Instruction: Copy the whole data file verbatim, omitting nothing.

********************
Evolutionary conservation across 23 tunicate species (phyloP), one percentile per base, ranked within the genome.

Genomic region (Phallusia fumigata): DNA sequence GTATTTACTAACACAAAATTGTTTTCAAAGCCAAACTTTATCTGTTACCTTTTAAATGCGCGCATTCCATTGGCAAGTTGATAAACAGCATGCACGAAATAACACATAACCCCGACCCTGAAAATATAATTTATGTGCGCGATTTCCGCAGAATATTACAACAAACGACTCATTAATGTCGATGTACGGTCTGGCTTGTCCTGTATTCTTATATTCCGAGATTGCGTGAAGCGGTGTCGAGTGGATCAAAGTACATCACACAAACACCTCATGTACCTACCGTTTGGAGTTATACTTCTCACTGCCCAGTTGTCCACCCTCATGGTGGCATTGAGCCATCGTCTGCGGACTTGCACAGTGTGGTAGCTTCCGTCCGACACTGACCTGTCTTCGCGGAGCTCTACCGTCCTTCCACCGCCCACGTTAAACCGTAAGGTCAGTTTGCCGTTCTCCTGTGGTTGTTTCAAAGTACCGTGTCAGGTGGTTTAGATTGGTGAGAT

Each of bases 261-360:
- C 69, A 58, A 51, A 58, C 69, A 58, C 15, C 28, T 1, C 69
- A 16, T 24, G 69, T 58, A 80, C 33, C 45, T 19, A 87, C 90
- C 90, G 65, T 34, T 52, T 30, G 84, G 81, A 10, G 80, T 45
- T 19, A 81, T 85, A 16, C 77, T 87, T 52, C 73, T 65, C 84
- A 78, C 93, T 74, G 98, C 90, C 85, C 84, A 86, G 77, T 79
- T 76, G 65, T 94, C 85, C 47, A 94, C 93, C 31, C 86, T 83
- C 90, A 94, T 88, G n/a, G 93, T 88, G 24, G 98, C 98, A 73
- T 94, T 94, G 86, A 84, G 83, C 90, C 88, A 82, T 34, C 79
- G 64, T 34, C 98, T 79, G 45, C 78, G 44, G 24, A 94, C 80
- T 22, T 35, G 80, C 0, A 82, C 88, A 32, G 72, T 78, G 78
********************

Evolutionary conservation across 23 tunicate species (phyloP), one percentile per base, ranked within the genome.

Genomic region (Phallusia fumigata): DNA sequence GTATTTACTAACACAAAATTGTTTTCAAAGCCAAACTTTATCTGTTACCTTTTAAATGCGCGCATTCCATTGGCAAGTTGATAAACAGCATGCACGAAATAACACATAACCCCGACCCTGAAAATATAATTTATGTGCGCGATTTCCGCAGAATATTACAACAAACGACTCATTAATGTCGATGTACGGTCTGGCTTGTCCTGTATTCTTATATTCCGAGATTGCGTGAAGCGGTGTCGAGTGGATCAAAGTACATCACACAAACACCTCATGTACCTACCGTTTGGAGTTATACTTCTCACTGCCCAGTTGTCCACCCTCATGGTGGCATTGAGCCATCGTCTGCGGACTTGCACAGTGTGGTAGCTTCCGTCCGACACTGACCTGTCTTCGCGGAGCTCTACCGTCCTTCCACCGCCCACGTTAAACCGTAAGGTCAGTTTGCCGTTCTCCTGTGGTTGTTTCAAAGTACCGTGTCAGGTGGTTTAGATTGGTGAGAT

Each of bases 261-360:
- C 69, A 58, A 51, A 58, C 69, A 58, C 15, C 28, T 1, C 69
- A 16, T 24, G 69, T 58, A 80, C 33, C 45, T 19, A 87, C 90
- C 90, G 65, T 34, T 52, T 30, G 84, G 81, A 10, G 80, T 45
- T 19, A 81, T 85, A 16, C 77, T 87, T 52, C 73, T 65, C 84
- A 78, C 93, T 74, G 98, C 90, C 85, C 84, A 86, G 77, T 79
- T 76, G 65, T 94, C 85, C 47, A 94, C 93, C 31, C 86, T 83
- C 90, A 94, T 88, G n/a, G 93, T 88, G 24, G 98, C 98, A 73
- T 94, T 94, G 86, A 84, G 83, C 90, C 88, A 82, T 34, C 79
- G 64, T 34, C 98, T 79, G 45, C 78, G 44, G 24, A 94, C 80
- T 22, T 35, G 80, C 0, A 82, C 88, A 32, G 72, T 78, G 78